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The Times Literary Supplement

City of God

Hands down, one of the most powerful movies of the last ten years is City of God. I reviewed the film for The Economist along with the Sokhorov meditation, Russian Ark, then got another stab at a review of it in The Times Literary Supplement. (ps. If you dug this film, you should definitely check out Manda Bala, a superbly creative and well-produced documentary about violence and corruption in Brazil).

Here’s an excerpt from the TLS article:

From the US-Mexican border (El Mariachi) and Mexico City (Amores Perros, Y Tu Mama Tambien), to Brazil (Central Station) and Argentina (Nine Queens), Latin American cinema is resurgent. Perhaps we have television to thank for this; during the 1980s, television colonized South America as it had the US in the 1950s and Europe in the 60s. The latest film-maker to graduate from the small screen is Fernando Meirelles, and his film, City of God, is possibly the best Brazilian movie of the past ten years. Walter Salles, director of Central Station (1998), is one of the film’s producers, and his own brand of social realism is everywhere apparent in City of God; but where Salles used his camera as a passive observer, with an almost patrician detachment, Meirelles turns his into a character. The camera and crew, though off-screen, are ever present. Awareness of the camera lends the film a documentary feel and gives it its dynamism and pull.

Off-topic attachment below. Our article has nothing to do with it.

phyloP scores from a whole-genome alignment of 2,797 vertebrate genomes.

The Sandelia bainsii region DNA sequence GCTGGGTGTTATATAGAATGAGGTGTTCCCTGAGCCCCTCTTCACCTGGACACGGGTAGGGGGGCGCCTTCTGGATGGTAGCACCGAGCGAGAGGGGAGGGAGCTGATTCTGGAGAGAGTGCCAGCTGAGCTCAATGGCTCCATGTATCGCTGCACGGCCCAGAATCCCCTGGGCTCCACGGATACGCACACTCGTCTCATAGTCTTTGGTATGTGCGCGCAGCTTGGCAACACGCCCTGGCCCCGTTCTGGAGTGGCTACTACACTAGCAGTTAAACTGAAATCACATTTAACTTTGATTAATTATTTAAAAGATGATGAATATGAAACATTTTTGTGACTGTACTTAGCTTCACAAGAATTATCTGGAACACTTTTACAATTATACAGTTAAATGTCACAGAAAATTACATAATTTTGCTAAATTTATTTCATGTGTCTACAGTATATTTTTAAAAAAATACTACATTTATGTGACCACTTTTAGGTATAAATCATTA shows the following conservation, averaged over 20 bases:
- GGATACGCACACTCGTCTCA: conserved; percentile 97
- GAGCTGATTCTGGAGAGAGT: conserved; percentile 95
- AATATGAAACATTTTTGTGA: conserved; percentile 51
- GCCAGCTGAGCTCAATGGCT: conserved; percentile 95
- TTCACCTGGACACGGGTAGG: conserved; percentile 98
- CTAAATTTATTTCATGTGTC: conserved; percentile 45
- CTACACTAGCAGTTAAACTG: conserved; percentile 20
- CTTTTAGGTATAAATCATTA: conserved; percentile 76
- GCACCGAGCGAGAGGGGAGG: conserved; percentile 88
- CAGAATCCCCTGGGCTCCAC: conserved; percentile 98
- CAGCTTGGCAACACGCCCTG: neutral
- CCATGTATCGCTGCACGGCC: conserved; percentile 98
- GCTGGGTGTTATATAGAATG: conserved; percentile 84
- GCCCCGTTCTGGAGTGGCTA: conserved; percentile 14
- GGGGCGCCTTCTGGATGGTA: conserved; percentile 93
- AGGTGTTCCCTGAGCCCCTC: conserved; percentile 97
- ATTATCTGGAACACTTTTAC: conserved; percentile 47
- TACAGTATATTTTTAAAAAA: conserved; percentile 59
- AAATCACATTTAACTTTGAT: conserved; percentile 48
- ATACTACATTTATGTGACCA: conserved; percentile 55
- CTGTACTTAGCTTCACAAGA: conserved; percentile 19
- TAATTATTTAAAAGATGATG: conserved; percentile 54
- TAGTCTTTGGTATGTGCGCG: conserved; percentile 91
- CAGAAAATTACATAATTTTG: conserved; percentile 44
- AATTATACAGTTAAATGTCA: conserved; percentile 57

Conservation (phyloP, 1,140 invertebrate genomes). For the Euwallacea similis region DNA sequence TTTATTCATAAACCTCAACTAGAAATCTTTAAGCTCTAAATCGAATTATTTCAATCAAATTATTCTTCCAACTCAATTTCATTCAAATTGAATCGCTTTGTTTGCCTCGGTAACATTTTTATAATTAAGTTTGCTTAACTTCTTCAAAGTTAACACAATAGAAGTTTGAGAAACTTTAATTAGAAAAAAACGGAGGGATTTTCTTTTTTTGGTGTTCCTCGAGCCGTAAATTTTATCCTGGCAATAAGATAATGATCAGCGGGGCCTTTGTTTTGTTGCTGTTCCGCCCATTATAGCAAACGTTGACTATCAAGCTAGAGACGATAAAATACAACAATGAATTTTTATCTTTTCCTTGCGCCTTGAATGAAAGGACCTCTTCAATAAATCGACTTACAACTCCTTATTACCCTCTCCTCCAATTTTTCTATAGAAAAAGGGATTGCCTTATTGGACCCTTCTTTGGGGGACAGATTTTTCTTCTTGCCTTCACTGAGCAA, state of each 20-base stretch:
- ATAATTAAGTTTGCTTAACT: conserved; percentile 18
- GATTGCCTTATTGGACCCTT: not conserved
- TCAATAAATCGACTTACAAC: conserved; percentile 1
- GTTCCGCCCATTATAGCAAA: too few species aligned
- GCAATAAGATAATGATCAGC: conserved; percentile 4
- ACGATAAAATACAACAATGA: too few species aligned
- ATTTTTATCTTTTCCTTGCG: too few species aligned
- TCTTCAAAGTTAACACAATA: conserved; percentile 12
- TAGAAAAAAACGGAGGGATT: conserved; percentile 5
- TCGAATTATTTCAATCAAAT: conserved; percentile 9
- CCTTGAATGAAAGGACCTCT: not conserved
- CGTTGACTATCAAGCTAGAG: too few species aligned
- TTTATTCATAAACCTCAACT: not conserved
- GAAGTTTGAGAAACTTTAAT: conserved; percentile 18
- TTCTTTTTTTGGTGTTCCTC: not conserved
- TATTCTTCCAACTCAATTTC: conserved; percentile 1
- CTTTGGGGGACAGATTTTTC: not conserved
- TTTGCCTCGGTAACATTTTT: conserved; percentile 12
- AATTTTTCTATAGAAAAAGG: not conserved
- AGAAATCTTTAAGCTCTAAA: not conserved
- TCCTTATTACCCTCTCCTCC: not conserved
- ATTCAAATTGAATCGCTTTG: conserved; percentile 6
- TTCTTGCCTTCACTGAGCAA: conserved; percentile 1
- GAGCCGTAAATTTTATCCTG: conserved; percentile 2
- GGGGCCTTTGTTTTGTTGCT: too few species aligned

Based on Paolo Lins’s book of the same name, City of God charts the rise of drug gangs in Rio de Janeiro’s infamous favelas, from the early 1960s to the late 70s. Salles believes that “Brazilian reality has surpassed the majority of attempts to portray it in fiction”, and that “the acceleration of social decomposition has transformed violence into a banality”. But Meirelles, undaunted, has found a way of presenting that reality on film. With co-director, Katia Lund, and Guti Fraga, who founded and runs an acting and theatre school in the hillside favela of Vidigal, he set up a studio at Rio’s Fundicao Progresso to find and train children for the hundred or so roles needed for the film, and named the group, “We From the Movies”, in homage to Fraga’s school, “We From the Hillside”. But, as in Lins’s book, the film’s main character is not a person but a place -one of Rio’s worst favelas, the City of God. The film was shot on location and uses only natural lighting. The actors are mainly non-professional kids from the favelas. The script was used only to guide, not dictate, the dialogue. As a result, the audience is deeply involved in the story: we are participating witnesses to the descent into violence and anarchy.

And you can read the whole article here.


Fear and Goading

I’m not a huge fan of Michael Moore’s documentary style, though his movies are always great yarns, and Bowling for Columbine is not a great film. But it did what many good films don’t – ask tough questions. I reviewed the film and delved a little into those questions in an article for The Times Literary Supplement in December of 2002. Here’s an excerpt from the piece: